A new world record for the highest price among error banknotes was set on Jan. 22 when Heritage Auctions sold the “Del Monte Note,” a $20 bill featuring a Del Monte banana sticker.
The sale, part of a rare U.S. currency offering, marked just the third time the note had been offered at public auction since its discovery in 2004 and resulted in “a banana bidding war” that rose to nearly $400,000.
The coveted banknote error sold to a bidder competing on Heritages’ live bidding platform, HA Live. Pre-auction bidding lifted the bids to $210,000. From there, the winning bidder outlasted a determined phone bidder and two other live internet bidders to push the final winning auction price to $396,000.
According to Dustin Johnston, Vice President of Currency Auctions at Heritage Auctions, “The Del Monte Note is considered perhaps the most famous of all U.S. error banknotes, and now it holds a world record as the most valuable ever sold.”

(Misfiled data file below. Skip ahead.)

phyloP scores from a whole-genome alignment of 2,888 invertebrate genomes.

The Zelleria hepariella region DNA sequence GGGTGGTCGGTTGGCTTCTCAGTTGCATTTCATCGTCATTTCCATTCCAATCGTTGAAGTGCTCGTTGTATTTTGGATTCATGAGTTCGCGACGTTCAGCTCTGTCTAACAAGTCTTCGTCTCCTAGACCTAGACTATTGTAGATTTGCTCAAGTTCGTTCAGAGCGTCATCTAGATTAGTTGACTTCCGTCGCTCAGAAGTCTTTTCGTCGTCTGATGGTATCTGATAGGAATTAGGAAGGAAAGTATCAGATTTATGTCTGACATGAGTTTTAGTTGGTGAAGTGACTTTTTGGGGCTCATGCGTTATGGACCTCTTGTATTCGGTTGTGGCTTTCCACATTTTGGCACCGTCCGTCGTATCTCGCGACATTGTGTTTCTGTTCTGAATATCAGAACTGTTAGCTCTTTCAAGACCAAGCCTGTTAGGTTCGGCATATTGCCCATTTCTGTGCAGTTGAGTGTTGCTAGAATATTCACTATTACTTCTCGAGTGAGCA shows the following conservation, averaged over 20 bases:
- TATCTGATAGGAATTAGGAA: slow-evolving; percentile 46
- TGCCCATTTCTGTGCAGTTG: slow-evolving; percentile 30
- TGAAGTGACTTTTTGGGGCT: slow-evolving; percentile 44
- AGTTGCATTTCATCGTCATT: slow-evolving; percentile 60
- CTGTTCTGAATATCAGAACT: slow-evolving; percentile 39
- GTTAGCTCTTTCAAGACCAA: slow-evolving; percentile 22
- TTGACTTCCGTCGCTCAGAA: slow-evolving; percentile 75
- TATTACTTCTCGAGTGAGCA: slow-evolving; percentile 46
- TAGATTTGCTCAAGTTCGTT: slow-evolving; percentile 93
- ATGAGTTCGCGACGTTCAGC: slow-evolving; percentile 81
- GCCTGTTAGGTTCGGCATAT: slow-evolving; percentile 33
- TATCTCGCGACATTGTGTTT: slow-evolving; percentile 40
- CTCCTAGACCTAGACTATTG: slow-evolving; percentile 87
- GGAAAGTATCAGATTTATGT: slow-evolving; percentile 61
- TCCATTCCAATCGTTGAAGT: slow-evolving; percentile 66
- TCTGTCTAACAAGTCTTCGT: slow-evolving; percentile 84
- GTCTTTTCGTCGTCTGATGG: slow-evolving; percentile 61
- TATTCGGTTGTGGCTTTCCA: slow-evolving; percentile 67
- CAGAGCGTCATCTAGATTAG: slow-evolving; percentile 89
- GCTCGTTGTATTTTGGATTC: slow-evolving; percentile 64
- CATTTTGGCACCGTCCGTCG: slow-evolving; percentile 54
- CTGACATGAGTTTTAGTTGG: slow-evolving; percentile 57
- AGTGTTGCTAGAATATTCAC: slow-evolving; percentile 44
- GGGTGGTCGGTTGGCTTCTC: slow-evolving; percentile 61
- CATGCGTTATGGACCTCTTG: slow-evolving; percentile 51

The obstruction caused a sensation among collectors of U.S. currency when it was discovered by an Ohio college student in the summer of 2004. The student received it as part of an ATM withdrawal and shortly thereafter posted it on eBay, where it sold for $10,000.
News of the note had barely hit the collecting community, however. When Heritage then offered the note at auction in 2006, it sold for $25,300.
“Collectors immediately fell in love with it,” added Johnston. “The placement of the ‘Del Monte Ecuador’ banana sticker is ideal because it covers part of the printing details and is overlaid by part of the Treasury Seal and the bill’s serial number.”
This isn’t the first U.S. bill to have an obstruction stuck on it during the printing process. Other objects include a Band-Aid, paper fragments, tape, and wood shavings.
“There’s no telling if the sticker was affixed to test printing standards or just a prank by a worker,” Johnston said.
For more information, visit www.ha.com.